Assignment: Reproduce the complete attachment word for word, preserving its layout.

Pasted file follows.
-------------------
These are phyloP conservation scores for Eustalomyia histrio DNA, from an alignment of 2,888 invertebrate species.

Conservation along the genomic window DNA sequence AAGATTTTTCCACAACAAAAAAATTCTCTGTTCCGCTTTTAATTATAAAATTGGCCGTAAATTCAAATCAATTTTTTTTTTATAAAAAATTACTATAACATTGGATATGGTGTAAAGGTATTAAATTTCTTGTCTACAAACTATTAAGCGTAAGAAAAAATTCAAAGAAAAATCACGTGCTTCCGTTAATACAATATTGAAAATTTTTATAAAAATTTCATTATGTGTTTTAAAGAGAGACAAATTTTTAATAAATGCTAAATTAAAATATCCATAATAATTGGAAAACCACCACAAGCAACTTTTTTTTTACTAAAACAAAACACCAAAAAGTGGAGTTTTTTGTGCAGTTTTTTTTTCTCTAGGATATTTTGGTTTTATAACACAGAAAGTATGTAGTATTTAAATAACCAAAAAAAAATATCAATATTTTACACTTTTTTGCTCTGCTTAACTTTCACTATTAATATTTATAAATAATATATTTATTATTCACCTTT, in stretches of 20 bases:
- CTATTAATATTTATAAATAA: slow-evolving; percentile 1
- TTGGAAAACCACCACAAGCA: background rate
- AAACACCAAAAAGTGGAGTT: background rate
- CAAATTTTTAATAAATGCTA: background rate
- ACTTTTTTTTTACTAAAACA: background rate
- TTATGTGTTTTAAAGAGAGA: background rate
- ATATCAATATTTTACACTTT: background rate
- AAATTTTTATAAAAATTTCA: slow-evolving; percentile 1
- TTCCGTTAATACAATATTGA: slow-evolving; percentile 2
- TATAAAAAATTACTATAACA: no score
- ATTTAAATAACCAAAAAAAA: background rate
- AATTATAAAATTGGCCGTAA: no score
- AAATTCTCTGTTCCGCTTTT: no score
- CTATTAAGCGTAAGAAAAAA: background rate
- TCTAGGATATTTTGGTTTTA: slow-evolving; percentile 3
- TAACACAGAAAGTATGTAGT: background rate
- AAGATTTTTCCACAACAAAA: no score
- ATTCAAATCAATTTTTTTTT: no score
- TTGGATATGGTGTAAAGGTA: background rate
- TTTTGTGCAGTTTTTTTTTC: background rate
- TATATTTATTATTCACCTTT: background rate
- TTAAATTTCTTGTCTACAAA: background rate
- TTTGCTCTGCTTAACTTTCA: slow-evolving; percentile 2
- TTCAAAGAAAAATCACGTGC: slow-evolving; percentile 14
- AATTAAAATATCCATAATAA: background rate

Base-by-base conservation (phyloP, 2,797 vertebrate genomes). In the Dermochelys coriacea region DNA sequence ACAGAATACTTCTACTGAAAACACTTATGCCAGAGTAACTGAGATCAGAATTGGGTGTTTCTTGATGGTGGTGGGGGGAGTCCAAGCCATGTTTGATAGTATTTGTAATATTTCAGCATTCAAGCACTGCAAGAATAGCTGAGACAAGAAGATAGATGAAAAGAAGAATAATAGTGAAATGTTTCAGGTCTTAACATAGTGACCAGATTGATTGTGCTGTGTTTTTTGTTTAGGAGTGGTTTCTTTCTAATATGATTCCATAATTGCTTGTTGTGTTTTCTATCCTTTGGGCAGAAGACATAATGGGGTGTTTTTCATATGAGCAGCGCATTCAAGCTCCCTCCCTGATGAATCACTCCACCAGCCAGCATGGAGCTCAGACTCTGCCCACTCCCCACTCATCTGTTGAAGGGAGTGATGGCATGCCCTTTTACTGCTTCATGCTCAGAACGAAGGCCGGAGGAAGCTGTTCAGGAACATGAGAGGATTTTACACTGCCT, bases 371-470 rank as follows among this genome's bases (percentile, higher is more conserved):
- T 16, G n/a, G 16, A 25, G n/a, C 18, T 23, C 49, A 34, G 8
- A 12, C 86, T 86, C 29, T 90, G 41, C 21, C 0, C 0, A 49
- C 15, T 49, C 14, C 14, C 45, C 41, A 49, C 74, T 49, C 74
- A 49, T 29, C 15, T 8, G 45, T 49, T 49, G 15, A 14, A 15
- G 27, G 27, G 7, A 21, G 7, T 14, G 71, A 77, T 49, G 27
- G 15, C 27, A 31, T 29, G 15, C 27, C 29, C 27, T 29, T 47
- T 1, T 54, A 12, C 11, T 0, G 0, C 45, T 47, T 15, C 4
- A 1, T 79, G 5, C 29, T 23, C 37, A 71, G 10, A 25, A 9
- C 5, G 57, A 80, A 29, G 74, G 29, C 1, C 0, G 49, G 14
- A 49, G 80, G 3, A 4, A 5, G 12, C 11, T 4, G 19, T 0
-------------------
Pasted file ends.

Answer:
These are phyloP conservation scores for Eustalomyia histrio DNA, from an alignment of 2,888 invertebrate species.

Conservation along the genomic window DNA sequence AAGATTTTTCCACAACAAAAAAATTCTCTGTTCCGCTTTTAATTATAAAATTGGCCGTAAATTCAAATCAATTTTTTTTTTATAAAAAATTACTATAACATTGGATATGGTGTAAAGGTATTAAATTTCTTGTCTACAAACTATTAAGCGTAAGAAAAAATTCAAAGAAAAATCACGTGCTTCCGTTAATACAATATTGAAAATTTTTATAAAAATTTCATTATGTGTTTTAAAGAGAGACAAATTTTTAATAAATGCTAAATTAAAATATCCATAATAATTGGAAAACCACCACAAGCAACTTTTTTTTTACTAAAACAAAACACCAAAAAGTGGAGTTTTTTGTGCAGTTTTTTTTTCTCTAGGATATTTTGGTTTTATAACACAGAAAGTATGTAGTATTTAAATAACCAAAAAAAAATATCAATATTTTACACTTTTTTGCTCTGCTTAACTTTCACTATTAATATTTATAAATAATATATTTATTATTCACCTTT, in stretches of 20 bases:
- CTATTAATATTTATAAATAA: slow-evolving; percentile 1
- TTGGAAAACCACCACAAGCA: background rate
- AAACACCAAAAAGTGGAGTT: background rate
- CAAATTTTTAATAAATGCTA: background rate
- ACTTTTTTTTTACTAAAACA: background rate
- TTATGTGTTTTAAAGAGAGA: background rate
- ATATCAATATTTTACACTTT: background rate
- AAATTTTTATAAAAATTTCA: slow-evolving; percentile 1
- TTCCGTTAATACAATATTGA: slow-evolving; percentile 2
- TATAAAAAATTACTATAACA: no score
- ATTTAAATAACCAAAAAAAA: background rate
- AATTATAAAATTGGCCGTAA: no score
- AAATTCTCTGTTCCGCTTTT: no score
- CTATTAAGCGTAAGAAAAAA: background rate
- TCTAGGATATTTTGGTTTTA: slow-evolving; percentile 3
- TAACACAGAAAGTATGTAGT: background rate
- AAGATTTTTCCACAACAAAA: no score
- ATTCAAATCAATTTTTTTTT: no score
- TTGGATATGGTGTAAAGGTA: background rate
- TTTTGTGCAGTTTTTTTTTC: background rate
- TATATTTATTATTCACCTTT: background rate
- TTAAATTTCTTGTCTACAAA: background rate
- TTTGCTCTGCTTAACTTTCA: slow-evolving; percentile 2
- TTCAAAGAAAAATCACGTGC: slow-evolving; percentile 14
- AATTAAAATATCCATAATAA: background rate

Base-by-base conservation (phyloP, 2,797 vertebrate genomes). In the Dermochelys coriacea region DNA sequence ACAGAATACTTCTACTGAAAACACTTATGCCAGAGTAACTGAGATCAGAATTGGGTGTTTCTTGATGGTGGTGGGGGGAGTCCAAGCCATGTTTGATAGTATTTGTAATATTTCAGCATTCAAGCACTGCAAGAATAGCTGAGACAAGAAGATAGATGAAAAGAAGAATAATAGTGAAATGTTTCAGGTCTTAACATAGTGACCAGATTGATTGTGCTGTGTTTTTTGTTTAGGAGTGGTTTCTTTCTAATATGATTCCATAATTGCTTGTTGTGTTTTCTATCCTTTGGGCAGAAGACATAATGGGGTGTTTTTCATATGAGCAGCGCATTCAAGCTCCCTCCCTGATGAATCACTCCACCAGCCAGCATGGAGCTCAGACTCTGCCCACTCCCCACTCATCTGTTGAAGGGAGTGATGGCATGCCCTTTTACTGCTTCATGCTCAGAACGAAGGCCGGAGGAAGCTGTTCAGGAACATGAGAGGATTTTACACTGCCT, bases 371-470 rank as follows among this genome's bases (percentile, higher is more conserved):
- T 16, G n/a, G 16, A 25, G n/a, C 18, T 23, C 49, A 34, G 8
- A 12, C 86, T 86, C 29, T 90, G 41, C 21, C 0, C 0, A 49
- C 15, T 49, C 14, C 14, C 45, C 41, A 49, C 74, T 49, C 74
- A 49, T 29, C 15, T 8, G 45, T 49, T 49, G 15, A 14, A 15
- G 27, G 27, G 7, A 21, G 7, T 14, G 71, A 77, T 49, G 27
- G 15, C 27, A 31, T 29, G 15, C 27, C 29, C 27, T 29, T 47
- T 1, T 54, A 12, C 11, T 0, G 0, C 45, T 47, T 15, C 4
- A 1, T 79, G 5, C 29, T 23, C 37, A 71, G 10, A 25, A 9
- C 5, G 57, A 80, A 29, G 74, G 29, C 1, C 0, G 49, G 14
- A 49, G 80, G 3, A 4, A 5, G 12, C 11, T 4, G 19, T 0